Help Router Experts! - I'm after a Specific Router Recommendation

Hi it's time to replace the router, and after a couple of hours reading about the choices, well I'm still not clear and wanted to ask some help and opinions from people who've been through the router replacement process recently and understand the choices on the market these now.

I have a smallish detached house with light usage, and I'm looking to spend probably under $200 bucks. I would prefer just a single router not a mesh, to keep radiation down and as my house is smallish should be fine with one good router, my current tp-link archer something has been fine so far usually, except sometimes flakey with dropouts or lower than usual speeds, which might be my isp or router.

I'm getting the internet into it by just plugging in the cable from the NBN box, in other words I don't need a modem, just a wireless router.

I want

  • a quality product that will work well without problems
  • white in colour to match my home
  • ideally stylish looks but as long as it's white it's okay
  • mid level performance, 867 Mb or higher on 5Ghz .. it's also nice if it's even faster
  • good control options, such as guest network, mac blacklisting, usage monitoring etc

I don't want

  • any app to configure it - i just want to login to a web page on the router
  • any cloud connected features, no alexa, no virus scanning from the cloud, no user account with the router company and no cloud features at all
  • a chinese router such a xiaomi etc, or a entry level brand

I've considered

Ubiquitu Unifi LITE-6 .. but it seems it has an app to control it, maybe cloud stuff and is a mesh system .. I like the visual style of this being unobtrusive

TP-Link Deco AC2200 .. similar issues to the ubiquiti

TP-Link Deco AC1200 .. might be good for my criteria?

Wavlink 1200 from here -
this wavlink actually seems pretty good for what i'm after but I would prefer a top tier brand if possible

TP-Link Archer C60 -

Seems to be too may TP-Links .. I'd possibly prefer ASUS or some other higher end brand?

Can anybody suggest good matches please, and also the reasons why you recommend a particular router? Thank you 😊

Thanks to everyone for their inputs and ideas!


  • +1

    Since you're prioritising looks over performance, as odd as that may be, you can get the best of both worlds with the Ubiquiti Unifi AP series.

    • Do you know if its possible to use that without using any cloud or app?

      I don't use/really minimize apps on my phone, just webpages preferrably. Also don't want the router to support being accessed from the cloud, by me or anyone else..

      • +1

        Yes, the AP series is setup via browser as you requested. I've used them for years.

        The UniFi® Controller software is bundled with the UniFi AP hardware at no extra charge — no separate software, licensing or support fee.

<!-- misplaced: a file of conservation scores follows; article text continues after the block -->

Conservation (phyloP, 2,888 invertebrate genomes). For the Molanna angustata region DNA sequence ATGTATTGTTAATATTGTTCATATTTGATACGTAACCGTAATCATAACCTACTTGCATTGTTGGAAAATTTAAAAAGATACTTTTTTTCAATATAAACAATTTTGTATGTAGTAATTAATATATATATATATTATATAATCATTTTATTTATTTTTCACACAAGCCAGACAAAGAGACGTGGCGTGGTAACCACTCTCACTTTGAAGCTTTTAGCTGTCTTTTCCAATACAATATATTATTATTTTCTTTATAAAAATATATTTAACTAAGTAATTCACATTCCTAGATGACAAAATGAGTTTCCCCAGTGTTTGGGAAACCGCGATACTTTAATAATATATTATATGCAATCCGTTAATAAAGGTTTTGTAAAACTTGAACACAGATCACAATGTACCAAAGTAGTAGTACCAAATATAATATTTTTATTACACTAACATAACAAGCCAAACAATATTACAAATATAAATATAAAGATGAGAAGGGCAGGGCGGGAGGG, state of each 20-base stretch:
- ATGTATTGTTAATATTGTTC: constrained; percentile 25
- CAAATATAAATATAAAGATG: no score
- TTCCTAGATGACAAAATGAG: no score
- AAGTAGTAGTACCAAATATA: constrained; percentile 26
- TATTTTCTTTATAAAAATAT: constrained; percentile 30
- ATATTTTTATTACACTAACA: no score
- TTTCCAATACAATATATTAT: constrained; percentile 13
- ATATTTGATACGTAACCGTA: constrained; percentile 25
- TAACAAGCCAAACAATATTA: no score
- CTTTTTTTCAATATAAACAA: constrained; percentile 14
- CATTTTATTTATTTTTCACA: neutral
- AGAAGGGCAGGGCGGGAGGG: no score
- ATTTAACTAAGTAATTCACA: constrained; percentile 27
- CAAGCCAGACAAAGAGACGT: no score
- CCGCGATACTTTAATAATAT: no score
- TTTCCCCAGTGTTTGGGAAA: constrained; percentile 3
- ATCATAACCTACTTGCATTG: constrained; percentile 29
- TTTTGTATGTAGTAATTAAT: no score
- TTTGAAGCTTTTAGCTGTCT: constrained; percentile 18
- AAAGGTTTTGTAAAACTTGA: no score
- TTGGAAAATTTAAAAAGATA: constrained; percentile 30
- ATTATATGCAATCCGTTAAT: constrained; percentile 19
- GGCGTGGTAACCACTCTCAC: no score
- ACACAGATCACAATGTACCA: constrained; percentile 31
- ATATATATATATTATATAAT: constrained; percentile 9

• Ah this line has me worried "A single UniFi Controller running in the cloud" as it indicates it has cloud integrations - but can you disable them?

          • @bono: Haven't tried as it's one of those 'setup and leave alone' things but seems so:

            Your posts are raising major paranoia flags. It's great to be cautious and considerate of these things but to a point. Webpages with all their tracking elements, cookies and referrals etc are no less nefarious than apps and cloud data by the way.

            • @Hybroid:

              Your posts are raising major paranoia flags. It's great to be cautious and considerate of these things but to a point.

              Not necessarily paranoia. I read a bit into Home Automation stuff and the amount of cloud services that get dropped, cancelled, changed is surprising.

              Would you be happy buying this router with "The UniFi® Controller software is bundled with the UniFi AP hardware at no extra charge — no separate software, licensing or support fee." and then finding out 3 years later that Ubiquiti have decided it's no longer viable to provide the software at no charge, and that if you would like to continue using the software it'll be $x per month?

              I wouldn't. And there have been lots of cases of this sort of behaviour in recent years. Wyze and SONOS are two recent ones that come to mind. I worry TP-Link may end up changing things with their Kasa products in the near future.

              If your device depends on the cloud, then you're at the whim of the provider to continue getting that service, which for some products means you're at the whim of the provider for your product to keep working.

            • @Hybroid: @Hybroid Thanks for your notes on the unifi, much appreciated and I rally do like the unifi will investigate it more!

              As for threat model of a router phoning home, it's a different sort of access to web pages. A web page can't read the files on your computer generally, whereas a router is on the network and can read e.g. file shares, do port scans etc. Web pages are sandboxed to reduce their access, however exes are not, and phone apps are sandboxed but in practise not effectively there's so many cases of apps exfiltrating data.

              So web interfaces are by far the safest, especially if you can secure your system. Have a look at e.g. uMatrix as an example of one way to help securing web access.

              Did you know it's not paranoia if they really are out to get your data? So many companies, government and criminals etc have been proven to be doing exactly that! Paranoia is fear of imagined but not real threats, but these are real threats so perhaps you really meant over-cautious?